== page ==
Hearing “yes” in any type of situation — with colleagues and customers — is largely about appealing to the other person’s enlightened self-interest. One of my favorite ways to effectively do that is through the use of language, specifically a figure of speech called “chiasmus” [kahy-az-muhs].

A chiasmus is a verbal pattern in which the second half of a phrase is balanced against the first, with key elements being reversed. While you may not be familiar with the term, chances are you’ve encountered it.

For example, even the most challenged high school U.S. history student has more than likely heard references to John F. Kennedy’s iconic 1961 inaugural address: “Ask not what your country can do for you; ask what you can do for your country.”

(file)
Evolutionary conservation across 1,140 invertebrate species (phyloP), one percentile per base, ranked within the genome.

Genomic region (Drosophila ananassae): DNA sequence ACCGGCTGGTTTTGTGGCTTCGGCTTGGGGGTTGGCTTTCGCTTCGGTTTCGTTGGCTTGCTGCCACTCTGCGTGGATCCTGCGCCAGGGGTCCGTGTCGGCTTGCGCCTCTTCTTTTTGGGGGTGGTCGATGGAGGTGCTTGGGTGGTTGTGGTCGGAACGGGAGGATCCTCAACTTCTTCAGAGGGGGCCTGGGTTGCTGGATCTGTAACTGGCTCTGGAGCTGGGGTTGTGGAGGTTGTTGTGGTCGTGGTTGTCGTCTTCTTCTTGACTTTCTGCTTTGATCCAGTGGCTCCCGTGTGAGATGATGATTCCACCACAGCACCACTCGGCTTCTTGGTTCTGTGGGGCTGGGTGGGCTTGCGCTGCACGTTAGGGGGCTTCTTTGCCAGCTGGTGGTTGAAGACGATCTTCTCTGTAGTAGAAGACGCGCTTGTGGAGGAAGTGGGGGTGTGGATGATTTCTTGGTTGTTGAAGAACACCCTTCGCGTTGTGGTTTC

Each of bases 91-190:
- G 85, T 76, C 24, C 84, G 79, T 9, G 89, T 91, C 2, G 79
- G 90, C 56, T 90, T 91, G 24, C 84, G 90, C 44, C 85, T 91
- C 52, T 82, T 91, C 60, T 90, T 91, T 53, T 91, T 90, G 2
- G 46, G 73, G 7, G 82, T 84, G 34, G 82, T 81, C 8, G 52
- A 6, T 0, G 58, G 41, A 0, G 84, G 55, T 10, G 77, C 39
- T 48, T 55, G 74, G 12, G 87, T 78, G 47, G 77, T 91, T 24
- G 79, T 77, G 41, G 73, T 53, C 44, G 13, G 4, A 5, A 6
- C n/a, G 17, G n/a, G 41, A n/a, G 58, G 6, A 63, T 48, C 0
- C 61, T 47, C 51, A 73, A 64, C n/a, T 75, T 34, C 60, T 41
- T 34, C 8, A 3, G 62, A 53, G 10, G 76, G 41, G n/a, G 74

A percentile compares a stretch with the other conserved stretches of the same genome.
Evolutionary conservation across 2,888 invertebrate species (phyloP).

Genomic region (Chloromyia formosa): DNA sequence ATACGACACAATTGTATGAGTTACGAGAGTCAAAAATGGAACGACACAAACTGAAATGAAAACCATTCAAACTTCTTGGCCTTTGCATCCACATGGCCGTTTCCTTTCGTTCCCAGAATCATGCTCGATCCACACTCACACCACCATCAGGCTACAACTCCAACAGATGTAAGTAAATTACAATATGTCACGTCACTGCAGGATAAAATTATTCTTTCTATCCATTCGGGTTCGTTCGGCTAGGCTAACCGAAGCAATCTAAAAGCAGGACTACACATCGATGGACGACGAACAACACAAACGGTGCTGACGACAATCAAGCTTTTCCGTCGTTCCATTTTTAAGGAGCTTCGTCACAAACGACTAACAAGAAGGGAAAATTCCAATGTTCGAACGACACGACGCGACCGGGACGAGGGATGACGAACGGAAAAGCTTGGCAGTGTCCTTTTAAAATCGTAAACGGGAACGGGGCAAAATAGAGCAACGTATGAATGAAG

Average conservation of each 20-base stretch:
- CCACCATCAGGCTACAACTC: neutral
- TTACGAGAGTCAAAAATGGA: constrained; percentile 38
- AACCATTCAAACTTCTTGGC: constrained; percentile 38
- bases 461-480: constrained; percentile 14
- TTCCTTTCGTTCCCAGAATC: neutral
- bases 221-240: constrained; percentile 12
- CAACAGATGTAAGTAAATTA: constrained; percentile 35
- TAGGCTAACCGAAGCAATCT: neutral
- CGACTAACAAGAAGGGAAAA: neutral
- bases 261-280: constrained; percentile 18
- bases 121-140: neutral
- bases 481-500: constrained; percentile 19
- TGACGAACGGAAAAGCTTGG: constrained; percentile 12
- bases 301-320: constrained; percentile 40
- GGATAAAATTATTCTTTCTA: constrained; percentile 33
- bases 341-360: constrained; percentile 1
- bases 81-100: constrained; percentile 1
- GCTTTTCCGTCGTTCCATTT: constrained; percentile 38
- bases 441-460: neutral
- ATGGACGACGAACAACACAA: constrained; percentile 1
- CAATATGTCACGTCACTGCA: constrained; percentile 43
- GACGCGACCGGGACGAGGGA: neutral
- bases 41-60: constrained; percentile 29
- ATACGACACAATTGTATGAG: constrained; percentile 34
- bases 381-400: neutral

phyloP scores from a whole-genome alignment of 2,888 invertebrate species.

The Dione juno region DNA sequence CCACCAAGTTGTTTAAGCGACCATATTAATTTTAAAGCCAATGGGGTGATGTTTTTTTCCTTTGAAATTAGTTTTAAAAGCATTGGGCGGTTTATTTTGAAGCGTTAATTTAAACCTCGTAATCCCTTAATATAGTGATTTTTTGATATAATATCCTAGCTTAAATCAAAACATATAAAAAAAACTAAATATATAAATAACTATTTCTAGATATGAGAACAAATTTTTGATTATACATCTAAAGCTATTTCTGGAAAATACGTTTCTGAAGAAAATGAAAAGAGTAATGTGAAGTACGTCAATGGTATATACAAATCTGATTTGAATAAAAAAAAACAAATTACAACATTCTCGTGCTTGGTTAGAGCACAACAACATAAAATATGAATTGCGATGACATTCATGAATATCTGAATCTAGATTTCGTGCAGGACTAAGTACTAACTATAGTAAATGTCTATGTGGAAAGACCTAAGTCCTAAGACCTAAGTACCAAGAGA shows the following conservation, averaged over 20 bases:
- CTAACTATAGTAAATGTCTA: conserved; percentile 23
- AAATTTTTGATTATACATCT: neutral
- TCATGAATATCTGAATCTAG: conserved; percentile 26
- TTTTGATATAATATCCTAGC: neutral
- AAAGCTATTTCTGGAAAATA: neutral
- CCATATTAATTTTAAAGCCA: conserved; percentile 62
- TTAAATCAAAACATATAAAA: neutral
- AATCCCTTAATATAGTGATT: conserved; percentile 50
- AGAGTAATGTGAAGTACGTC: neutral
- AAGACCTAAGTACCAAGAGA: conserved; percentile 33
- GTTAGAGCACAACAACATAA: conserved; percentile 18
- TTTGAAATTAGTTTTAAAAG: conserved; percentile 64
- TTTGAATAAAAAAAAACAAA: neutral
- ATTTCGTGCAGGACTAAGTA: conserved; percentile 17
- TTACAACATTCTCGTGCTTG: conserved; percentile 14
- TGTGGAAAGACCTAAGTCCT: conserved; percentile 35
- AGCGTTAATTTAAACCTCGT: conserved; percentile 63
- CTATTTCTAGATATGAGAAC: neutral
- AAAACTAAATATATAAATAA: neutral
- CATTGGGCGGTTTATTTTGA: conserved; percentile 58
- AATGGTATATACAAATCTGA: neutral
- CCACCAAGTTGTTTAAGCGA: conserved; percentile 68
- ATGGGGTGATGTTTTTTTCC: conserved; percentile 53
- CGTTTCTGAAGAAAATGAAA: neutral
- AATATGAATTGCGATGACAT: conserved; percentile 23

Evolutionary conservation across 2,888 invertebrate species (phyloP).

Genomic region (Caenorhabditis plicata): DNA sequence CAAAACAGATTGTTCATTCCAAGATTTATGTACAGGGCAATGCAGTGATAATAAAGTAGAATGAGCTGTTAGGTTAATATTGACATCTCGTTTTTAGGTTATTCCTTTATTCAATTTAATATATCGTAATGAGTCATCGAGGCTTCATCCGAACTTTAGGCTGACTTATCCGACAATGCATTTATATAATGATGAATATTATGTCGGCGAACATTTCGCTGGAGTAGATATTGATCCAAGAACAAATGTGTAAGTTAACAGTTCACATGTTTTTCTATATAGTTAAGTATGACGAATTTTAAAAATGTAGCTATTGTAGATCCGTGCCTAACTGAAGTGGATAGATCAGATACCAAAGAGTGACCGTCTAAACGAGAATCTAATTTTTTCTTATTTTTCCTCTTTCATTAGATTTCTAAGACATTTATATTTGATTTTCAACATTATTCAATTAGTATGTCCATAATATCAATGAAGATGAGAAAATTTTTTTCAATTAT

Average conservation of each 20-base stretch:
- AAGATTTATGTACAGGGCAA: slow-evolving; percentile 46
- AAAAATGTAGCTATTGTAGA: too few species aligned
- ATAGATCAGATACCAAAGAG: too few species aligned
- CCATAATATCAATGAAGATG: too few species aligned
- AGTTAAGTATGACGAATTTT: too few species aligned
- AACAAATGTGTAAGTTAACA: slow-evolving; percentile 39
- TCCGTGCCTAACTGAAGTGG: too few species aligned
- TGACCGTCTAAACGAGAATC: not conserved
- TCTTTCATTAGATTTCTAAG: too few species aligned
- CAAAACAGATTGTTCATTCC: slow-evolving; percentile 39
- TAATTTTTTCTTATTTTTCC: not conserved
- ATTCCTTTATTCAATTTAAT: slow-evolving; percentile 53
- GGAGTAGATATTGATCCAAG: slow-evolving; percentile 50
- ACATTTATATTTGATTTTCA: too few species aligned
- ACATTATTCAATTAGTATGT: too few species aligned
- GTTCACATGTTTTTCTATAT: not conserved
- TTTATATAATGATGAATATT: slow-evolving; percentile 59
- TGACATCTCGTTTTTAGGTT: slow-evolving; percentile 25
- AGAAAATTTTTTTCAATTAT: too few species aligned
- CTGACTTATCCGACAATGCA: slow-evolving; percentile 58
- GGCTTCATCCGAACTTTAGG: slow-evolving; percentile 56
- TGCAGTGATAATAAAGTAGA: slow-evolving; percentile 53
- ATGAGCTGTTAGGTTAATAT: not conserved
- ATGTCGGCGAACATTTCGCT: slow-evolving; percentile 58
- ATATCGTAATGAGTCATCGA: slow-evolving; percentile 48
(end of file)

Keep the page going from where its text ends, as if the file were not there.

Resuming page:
Or, if you’re a fan of advertising jingles, there’s this one: “I am stuck on Band-Aid, ’cause Band-Aid’s stuck on me.” (Not as profound as JFK, but memorable nonetheless.)

And, of course, there’s “Live to ride, ride to live.”

Want to improve the likelihood of a co-worker getting on board with your initiative? Use a chiasmus:

Steve, it isn’t so much what you can do for this project – although that’s substantial. You really need to consider what the project can do for you.”

Here’s why that approach is so effective: What you’re really “selling” is transformation. You’re showing Steve how, by participating in an initiative, he’s actually signing up for an improved skill set, greater visibility in the company and perhaps a starring role in a career-making project.

In a sales situation, a customer might be considering ways in which he can trick out a new ride. If that’s the case, try out this chiasmus:

“It’s not what you can do to the bike; it’s what the bike can do to you.” 

These figures of speech work because they appeal to the other person’s enlightened self-interest – potentially creating a more open-minded buyer or a more skilled and more respected colleague.

The sooner you wrap you head around this concept, the better off you’ll be.